About Analyze

Analyze Consulting was founded in 2007 with the purpose to help businesses get to the bottom of and solve business inefficiencies. The cornerstone of this dream is a passion for quality business analysis and project management.

We are motivated and rewarded by helping businesses be more efficient and solve problems.

We believe that the best way for us to do this is to start with a deep and thorough understanding of the problem or opportunity. The discipline and insight that we apply to this enables us to be confident and truly objective about defining the best possible solution.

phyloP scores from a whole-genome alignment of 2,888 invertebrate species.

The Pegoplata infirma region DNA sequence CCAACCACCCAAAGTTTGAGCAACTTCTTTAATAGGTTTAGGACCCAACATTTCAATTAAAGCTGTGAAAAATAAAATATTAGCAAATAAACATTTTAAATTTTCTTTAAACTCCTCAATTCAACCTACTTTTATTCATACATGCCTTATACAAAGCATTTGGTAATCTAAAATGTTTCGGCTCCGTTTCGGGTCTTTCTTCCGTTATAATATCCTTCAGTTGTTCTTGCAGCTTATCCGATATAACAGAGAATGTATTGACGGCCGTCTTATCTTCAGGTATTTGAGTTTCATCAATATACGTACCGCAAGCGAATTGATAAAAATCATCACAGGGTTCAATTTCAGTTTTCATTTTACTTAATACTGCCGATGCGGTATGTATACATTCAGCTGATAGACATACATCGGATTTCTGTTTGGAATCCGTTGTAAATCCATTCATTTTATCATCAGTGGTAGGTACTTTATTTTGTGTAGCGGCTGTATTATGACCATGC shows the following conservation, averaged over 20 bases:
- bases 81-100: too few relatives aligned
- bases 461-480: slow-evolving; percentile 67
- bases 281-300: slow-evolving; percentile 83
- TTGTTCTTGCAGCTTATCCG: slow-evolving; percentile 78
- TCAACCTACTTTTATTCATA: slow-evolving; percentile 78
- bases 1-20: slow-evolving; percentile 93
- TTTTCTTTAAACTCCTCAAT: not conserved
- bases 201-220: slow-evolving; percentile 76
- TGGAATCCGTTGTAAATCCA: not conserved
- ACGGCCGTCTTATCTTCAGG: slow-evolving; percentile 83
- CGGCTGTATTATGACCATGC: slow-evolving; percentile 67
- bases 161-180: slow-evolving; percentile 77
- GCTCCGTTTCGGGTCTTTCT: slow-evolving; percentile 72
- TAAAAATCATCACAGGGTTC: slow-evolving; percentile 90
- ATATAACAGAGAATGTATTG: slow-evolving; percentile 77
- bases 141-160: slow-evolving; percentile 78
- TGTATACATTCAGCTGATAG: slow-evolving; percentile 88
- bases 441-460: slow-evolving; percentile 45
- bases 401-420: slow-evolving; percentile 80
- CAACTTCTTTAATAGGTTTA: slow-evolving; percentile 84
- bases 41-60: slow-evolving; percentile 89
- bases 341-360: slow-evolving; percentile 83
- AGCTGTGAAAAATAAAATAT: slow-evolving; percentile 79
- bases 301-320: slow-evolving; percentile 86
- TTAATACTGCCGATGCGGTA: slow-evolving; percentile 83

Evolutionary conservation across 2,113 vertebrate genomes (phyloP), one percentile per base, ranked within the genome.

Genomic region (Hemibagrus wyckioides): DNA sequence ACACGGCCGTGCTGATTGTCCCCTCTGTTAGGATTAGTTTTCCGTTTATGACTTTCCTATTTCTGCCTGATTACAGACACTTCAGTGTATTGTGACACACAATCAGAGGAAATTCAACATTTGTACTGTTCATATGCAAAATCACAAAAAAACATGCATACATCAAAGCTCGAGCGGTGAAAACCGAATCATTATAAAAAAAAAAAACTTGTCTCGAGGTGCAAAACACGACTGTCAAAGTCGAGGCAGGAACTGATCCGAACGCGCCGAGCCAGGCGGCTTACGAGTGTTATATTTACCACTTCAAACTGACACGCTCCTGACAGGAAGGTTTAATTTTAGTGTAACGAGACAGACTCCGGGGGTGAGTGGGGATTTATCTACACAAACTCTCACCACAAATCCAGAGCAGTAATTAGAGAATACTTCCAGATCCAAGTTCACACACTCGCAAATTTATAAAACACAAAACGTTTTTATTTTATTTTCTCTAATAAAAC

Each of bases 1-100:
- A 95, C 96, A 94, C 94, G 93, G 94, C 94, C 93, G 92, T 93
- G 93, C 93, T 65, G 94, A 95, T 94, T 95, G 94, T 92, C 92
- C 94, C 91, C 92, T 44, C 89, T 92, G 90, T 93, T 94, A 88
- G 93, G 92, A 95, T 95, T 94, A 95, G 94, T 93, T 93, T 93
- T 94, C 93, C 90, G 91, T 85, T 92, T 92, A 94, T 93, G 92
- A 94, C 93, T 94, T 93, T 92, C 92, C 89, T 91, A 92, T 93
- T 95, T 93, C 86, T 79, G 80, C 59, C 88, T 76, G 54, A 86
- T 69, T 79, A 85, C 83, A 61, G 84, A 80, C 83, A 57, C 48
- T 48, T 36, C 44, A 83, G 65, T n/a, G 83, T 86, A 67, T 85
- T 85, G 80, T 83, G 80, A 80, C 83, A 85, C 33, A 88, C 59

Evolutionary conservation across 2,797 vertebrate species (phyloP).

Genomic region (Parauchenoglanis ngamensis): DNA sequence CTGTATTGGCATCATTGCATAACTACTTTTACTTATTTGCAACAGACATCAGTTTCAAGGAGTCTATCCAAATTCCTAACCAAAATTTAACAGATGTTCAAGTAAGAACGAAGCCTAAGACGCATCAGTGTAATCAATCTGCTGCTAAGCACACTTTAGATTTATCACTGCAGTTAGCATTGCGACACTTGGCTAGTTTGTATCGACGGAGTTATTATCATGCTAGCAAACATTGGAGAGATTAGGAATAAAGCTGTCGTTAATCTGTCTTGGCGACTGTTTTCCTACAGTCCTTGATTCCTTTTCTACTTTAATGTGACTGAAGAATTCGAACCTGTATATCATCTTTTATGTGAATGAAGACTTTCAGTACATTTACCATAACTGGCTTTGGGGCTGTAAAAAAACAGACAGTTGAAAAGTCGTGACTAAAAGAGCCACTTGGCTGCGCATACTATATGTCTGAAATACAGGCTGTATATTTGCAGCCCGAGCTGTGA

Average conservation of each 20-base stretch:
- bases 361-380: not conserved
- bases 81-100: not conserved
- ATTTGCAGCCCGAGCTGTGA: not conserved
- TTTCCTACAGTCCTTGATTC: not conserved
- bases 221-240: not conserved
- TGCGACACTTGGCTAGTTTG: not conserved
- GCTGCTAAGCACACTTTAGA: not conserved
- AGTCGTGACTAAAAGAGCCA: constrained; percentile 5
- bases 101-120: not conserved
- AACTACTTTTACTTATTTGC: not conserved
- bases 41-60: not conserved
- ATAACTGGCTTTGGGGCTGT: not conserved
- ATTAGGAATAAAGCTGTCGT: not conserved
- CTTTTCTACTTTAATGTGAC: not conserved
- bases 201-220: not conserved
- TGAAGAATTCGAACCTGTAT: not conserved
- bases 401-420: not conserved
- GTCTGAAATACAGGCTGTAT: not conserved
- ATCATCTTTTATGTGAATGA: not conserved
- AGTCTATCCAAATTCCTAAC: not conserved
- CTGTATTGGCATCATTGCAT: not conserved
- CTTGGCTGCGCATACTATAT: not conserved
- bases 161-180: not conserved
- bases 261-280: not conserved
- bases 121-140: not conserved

Our vision is to be the partner of choice in solving business challenges through the appropriate use of technology, process and people.

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Email: info@analyze.co.za

Tel: +27 (0)21 447 5696

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Technology

/Technology

5 Top tips for improved innovation